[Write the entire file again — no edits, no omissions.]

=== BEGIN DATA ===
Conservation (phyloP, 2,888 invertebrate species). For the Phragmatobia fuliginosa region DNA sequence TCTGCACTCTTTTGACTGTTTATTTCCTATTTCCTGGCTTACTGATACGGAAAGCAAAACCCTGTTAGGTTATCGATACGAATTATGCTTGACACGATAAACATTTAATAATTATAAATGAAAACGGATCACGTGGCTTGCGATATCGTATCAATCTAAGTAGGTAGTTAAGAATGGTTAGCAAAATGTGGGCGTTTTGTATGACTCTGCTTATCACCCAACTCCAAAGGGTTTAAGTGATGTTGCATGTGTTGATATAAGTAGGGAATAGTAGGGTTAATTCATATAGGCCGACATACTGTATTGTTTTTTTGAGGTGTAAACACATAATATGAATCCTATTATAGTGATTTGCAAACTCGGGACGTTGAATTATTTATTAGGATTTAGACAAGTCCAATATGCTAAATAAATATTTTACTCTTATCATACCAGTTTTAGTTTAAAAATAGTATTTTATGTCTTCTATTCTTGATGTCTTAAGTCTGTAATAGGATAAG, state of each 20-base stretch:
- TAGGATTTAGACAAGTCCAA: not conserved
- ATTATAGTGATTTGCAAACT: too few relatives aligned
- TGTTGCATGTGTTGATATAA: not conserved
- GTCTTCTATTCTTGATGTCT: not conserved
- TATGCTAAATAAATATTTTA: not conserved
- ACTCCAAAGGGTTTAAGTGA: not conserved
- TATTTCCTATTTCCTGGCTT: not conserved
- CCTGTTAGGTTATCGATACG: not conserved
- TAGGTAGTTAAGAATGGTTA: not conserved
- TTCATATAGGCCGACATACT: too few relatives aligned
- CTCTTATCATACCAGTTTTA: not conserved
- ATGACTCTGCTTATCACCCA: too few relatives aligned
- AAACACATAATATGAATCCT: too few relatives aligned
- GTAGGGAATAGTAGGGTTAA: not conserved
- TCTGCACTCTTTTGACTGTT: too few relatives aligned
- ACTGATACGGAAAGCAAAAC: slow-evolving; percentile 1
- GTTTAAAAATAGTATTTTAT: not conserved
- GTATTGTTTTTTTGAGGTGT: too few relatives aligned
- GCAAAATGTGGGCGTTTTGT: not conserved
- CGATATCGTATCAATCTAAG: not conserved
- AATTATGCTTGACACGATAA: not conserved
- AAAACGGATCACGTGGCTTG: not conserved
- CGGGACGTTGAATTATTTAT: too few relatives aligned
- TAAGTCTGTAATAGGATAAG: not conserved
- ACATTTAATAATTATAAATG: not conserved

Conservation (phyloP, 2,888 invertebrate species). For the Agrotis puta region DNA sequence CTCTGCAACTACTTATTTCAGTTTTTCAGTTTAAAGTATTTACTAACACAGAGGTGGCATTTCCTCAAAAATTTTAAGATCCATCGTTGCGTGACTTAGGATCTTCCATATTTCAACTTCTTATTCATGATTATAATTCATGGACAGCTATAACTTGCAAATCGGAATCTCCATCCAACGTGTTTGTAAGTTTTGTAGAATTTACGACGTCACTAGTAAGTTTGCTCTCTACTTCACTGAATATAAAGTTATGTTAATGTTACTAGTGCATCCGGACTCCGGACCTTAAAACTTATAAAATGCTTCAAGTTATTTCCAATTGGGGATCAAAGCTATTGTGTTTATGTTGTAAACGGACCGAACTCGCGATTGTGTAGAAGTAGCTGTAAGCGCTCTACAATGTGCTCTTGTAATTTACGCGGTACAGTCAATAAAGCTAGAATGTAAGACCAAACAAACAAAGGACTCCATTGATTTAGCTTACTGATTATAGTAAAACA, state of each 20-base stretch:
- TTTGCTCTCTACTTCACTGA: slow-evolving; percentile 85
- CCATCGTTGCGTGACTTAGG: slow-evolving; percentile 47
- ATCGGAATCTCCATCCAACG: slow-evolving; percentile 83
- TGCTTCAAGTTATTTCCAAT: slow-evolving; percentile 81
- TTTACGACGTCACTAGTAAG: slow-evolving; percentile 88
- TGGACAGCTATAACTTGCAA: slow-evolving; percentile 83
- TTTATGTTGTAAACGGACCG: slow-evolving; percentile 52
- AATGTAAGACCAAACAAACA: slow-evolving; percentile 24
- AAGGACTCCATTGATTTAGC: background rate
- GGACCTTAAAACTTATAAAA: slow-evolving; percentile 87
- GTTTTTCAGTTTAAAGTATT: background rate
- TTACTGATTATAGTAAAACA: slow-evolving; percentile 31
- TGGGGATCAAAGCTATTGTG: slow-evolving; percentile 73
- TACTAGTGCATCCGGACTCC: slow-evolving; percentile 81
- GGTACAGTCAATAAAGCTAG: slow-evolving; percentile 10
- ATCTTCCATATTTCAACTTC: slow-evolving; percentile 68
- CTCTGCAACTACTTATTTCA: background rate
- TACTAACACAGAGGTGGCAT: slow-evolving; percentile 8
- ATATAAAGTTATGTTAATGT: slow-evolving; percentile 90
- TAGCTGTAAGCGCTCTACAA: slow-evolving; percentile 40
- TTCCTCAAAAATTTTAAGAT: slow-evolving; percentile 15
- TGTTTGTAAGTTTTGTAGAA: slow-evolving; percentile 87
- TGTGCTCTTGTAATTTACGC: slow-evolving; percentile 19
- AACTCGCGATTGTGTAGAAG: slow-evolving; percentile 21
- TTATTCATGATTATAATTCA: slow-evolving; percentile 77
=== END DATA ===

Conservation (phyloP, 2,888 invertebrate species). For the Phragmatobia fuliginosa region DNA sequence TCTGCACTCTTTTGACTGTTTATTTCCTATTTCCTGGCTTACTGATACGGAAAGCAAAACCCTGTTAGGTTATCGATACGAATTATGCTTGACACGATAAACATTTAATAATTATAAATGAAAACGGATCACGTGGCTTGCGATATCGTATCAATCTAAGTAGGTAGTTAAGAATGGTTAGCAAAATGTGGGCGTTTTGTATGACTCTGCTTATCACCCAACTCCAAAGGGTTTAAGTGATGTTGCATGTGTTGATATAAGTAGGGAATAGTAGGGTTAATTCATATAGGCCGACATACTGTATTGTTTTTTTGAGGTGTAAACACATAATATGAATCCTATTATAGTGATTTGCAAACTCGGGACGTTGAATTATTTATTAGGATTTAGACAAGTCCAATATGCTAAATAAATATTTTACTCTTATCATACCAGTTTTAGTTTAAAAATAGTATTTTATGTCTTCTATTCTTGATGTCTTAAGTCTGTAATAGGATAAG, state of each 20-base stretch:
- TAGGATTTAGACAAGTCCAA: not conserved
- ATTATAGTGATTTGCAAACT: too few relatives aligned
- TGTTGCATGTGTTGATATAA: not conserved
- GTCTTCTATTCTTGATGTCT: not conserved
- TATGCTAAATAAATATTTTA: not conserved
- ACTCCAAAGGGTTTAAGTGA: not conserved
- TATTTCCTATTTCCTGGCTT: not conserved
- CCTGTTAGGTTATCGATACG: not conserved
- TAGGTAGTTAAGAATGGTTA: not conserved
- TTCATATAGGCCGACATACT: too few relatives aligned
- CTCTTATCATACCAGTTTTA: not conserved
- ATGACTCTGCTTATCACCCA: too few relatives aligned
- AAACACATAATATGAATCCT: too few relatives aligned
- GTAGGGAATAGTAGGGTTAA: not conserved
- TCTGCACTCTTTTGACTGTT: too few relatives aligned
- ACTGATACGGAAAGCAAAAC: slow-evolving; percentile 1
- GTTTAAAAATAGTATTTTAT: not conserved
- GTATTGTTTTTTTGAGGTGT: too few relatives aligned
- GCAAAATGTGGGCGTTTTGT: not conserved
- CGATATCGTATCAATCTAAG: not conserved
- AATTATGCTTGACACGATAA: not conserved
- AAAACGGATCACGTGGCTTG: not conserved
- CGGGACGTTGAATTATTTAT: too few relatives aligned
- TAAGTCTGTAATAGGATAAG: not conserved
- ACATTTAATAATTATAAATG: not conserved

Conservation (phyloP, 2,888 invertebrate species). For the Agrotis puta region DNA sequence CTCTGCAACTACTTATTTCAGTTTTTCAGTTTAAAGTATTTACTAACACAGAGGTGGCATTTCCTCAAAAATTTTAAGATCCATCGTTGCGTGACTTAGGATCTTCCATATTTCAACTTCTTATTCATGATTATAATTCATGGACAGCTATAACTTGCAAATCGGAATCTCCATCCAACGTGTTTGTAAGTTTTGTAGAATTTACGACGTCACTAGTAAGTTTGCTCTCTACTTCACTGAATATAAAGTTATGTTAATGTTACTAGTGCATCCGGACTCCGGACCTTAAAACTTATAAAATGCTTCAAGTTATTTCCAATTGGGGATCAAAGCTATTGTGTTTATGTTGTAAACGGACCGAACTCGCGATTGTGTAGAAGTAGCTGTAAGCGCTCTACAATGTGCTCTTGTAATTTACGCGGTACAGTCAATAAAGCTAGAATGTAAGACCAAACAAACAAAGGACTCCATTGATTTAGCTTACTGATTATAGTAAAACA, state of each 20-base stretch:
- TTTGCTCTCTACTTCACTGA: slow-evolving; percentile 85
- CCATCGTTGCGTGACTTAGG: slow-evolving; percentile 47
- ATCGGAATCTCCATCCAACG: slow-evolving; percentile 83
- TGCTTCAAGTTATTTCCAAT: slow-evolving; percentile 81
- TTTACGACGTCACTAGTAAG: slow-evolving; percentile 88
- TGGACAGCTATAACTTGCAA: slow-evolving; percentile 83
- TTTATGTTGTAAACGGACCG: slow-evolving; percentile 52
- AATGTAAGACCAAACAAACA: slow-evolving; percentile 24
- AAGGACTCCATTGATTTAGC: background rate
- GGACCTTAAAACTTATAAAA: slow-evolving; percentile 87
- GTTTTTCAGTTTAAAGTATT: background rate
- TTACTGATTATAGTAAAACA: slow-evolving; percentile 31
- TGGGGATCAAAGCTATTGTG: slow-evolving; percentile 73
- TACTAGTGCATCCGGACTCC: slow-evolving; percentile 81
- GGTACAGTCAATAAAGCTAG: slow-evolving; percentile 10
- ATCTTCCATATTTCAACTTC: slow-evolving; percentile 68
- CTCTGCAACTACTTATTTCA: background rate
- TACTAACACAGAGGTGGCAT: slow-evolving; percentile 8
- ATATAAAGTTATGTTAATGT: slow-evolving; percentile 90
- TAGCTGTAAGCGCTCTACAA: slow-evolving; percentile 40
- TTCCTCAAAAATTTTAAGAT: slow-evolving; percentile 15
- TGTTTGTAAGTTTTGTAGAA: slow-evolving; percentile 87
- TGTGCTCTTGTAATTTACGC: slow-evolving; percentile 19
- AACTCGCGATTGTGTAGAAG: slow-evolving; percentile 21
- TTATTCATGATTATAATTCA: slow-evolving; percentile 77